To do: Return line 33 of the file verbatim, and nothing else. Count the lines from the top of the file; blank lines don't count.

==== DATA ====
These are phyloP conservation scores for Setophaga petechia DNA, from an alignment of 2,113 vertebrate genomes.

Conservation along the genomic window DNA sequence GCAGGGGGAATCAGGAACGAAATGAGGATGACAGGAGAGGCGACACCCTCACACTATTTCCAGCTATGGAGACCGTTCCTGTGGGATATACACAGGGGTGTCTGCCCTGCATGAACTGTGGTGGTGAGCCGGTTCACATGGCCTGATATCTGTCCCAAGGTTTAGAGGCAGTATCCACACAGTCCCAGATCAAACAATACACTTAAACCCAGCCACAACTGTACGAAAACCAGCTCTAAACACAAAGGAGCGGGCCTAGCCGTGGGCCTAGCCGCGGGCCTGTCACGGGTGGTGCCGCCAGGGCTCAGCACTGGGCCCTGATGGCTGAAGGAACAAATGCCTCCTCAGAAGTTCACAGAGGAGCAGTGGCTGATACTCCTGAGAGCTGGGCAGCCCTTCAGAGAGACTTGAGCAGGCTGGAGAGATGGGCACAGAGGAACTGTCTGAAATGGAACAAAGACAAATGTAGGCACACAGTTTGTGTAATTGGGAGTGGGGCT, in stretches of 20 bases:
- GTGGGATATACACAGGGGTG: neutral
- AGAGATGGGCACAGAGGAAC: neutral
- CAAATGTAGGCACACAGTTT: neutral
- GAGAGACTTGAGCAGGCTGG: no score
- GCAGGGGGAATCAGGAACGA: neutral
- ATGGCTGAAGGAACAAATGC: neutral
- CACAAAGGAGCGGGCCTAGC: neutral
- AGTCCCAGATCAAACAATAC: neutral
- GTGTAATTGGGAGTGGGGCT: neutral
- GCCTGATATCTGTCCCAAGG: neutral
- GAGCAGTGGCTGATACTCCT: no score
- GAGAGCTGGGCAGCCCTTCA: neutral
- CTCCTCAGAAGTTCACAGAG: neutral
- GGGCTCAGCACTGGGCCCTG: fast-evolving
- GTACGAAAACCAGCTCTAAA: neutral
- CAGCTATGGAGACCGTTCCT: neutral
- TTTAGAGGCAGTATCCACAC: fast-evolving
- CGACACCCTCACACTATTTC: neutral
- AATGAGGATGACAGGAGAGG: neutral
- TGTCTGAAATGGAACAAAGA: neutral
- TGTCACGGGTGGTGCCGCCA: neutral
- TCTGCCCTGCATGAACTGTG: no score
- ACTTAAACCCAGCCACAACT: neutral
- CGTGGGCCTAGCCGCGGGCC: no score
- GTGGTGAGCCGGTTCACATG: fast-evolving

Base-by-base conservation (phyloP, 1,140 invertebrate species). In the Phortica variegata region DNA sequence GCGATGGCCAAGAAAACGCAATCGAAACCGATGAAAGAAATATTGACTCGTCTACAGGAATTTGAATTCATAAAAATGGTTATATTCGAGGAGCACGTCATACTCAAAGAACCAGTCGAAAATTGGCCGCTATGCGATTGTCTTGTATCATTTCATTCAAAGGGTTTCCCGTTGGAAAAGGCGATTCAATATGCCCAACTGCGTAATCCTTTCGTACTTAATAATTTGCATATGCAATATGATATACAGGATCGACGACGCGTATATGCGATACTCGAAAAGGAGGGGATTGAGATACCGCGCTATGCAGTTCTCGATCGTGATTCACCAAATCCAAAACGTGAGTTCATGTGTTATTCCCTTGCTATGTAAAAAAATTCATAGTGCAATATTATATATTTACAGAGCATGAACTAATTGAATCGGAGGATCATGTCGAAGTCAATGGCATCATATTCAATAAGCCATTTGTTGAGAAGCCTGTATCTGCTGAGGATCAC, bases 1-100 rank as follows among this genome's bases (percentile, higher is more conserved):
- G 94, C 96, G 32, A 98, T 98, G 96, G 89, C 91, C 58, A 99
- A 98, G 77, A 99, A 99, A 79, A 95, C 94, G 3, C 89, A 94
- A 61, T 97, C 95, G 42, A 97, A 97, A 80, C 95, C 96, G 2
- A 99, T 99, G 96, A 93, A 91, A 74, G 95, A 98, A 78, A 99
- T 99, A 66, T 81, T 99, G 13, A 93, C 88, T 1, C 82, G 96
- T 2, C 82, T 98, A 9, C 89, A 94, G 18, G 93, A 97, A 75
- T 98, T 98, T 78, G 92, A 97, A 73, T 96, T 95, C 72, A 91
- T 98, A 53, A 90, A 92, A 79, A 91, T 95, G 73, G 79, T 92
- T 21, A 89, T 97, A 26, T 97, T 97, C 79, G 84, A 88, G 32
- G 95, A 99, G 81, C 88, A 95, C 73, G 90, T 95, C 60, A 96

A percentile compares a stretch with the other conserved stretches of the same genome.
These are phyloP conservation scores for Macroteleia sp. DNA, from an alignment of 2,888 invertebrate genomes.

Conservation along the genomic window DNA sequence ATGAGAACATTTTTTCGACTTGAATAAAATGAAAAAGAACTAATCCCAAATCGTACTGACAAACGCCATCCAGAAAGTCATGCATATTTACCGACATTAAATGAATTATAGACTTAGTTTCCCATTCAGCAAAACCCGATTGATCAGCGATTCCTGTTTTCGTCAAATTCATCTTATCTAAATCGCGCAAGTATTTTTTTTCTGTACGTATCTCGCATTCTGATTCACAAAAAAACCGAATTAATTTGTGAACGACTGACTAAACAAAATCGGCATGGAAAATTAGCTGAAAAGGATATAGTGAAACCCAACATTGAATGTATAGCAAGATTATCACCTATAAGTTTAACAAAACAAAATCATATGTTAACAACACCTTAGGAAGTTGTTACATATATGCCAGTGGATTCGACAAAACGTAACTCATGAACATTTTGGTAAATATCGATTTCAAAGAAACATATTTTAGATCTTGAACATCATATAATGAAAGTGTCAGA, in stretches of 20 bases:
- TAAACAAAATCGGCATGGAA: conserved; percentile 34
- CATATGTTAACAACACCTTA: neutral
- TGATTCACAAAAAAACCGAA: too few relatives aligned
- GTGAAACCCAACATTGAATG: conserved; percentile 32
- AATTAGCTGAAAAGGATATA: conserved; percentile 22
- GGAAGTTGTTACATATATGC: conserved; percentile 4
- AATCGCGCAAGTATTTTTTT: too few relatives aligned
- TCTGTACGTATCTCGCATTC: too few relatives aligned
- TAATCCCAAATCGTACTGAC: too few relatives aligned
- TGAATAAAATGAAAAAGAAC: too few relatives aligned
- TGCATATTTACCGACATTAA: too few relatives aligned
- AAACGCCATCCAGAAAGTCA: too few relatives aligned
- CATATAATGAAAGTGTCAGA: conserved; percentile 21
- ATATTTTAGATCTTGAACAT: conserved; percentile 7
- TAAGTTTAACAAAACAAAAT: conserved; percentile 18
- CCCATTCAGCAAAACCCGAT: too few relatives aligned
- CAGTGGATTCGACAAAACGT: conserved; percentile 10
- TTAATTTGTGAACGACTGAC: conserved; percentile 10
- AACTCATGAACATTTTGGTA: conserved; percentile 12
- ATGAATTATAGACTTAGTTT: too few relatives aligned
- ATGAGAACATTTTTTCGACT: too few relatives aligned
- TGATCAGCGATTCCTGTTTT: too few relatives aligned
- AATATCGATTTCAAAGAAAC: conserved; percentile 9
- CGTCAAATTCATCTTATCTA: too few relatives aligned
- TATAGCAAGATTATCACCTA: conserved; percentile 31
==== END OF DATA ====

- T 99, A 66, T 81, T 99, G 13, A 93, C 88, T 1, C 82, G 96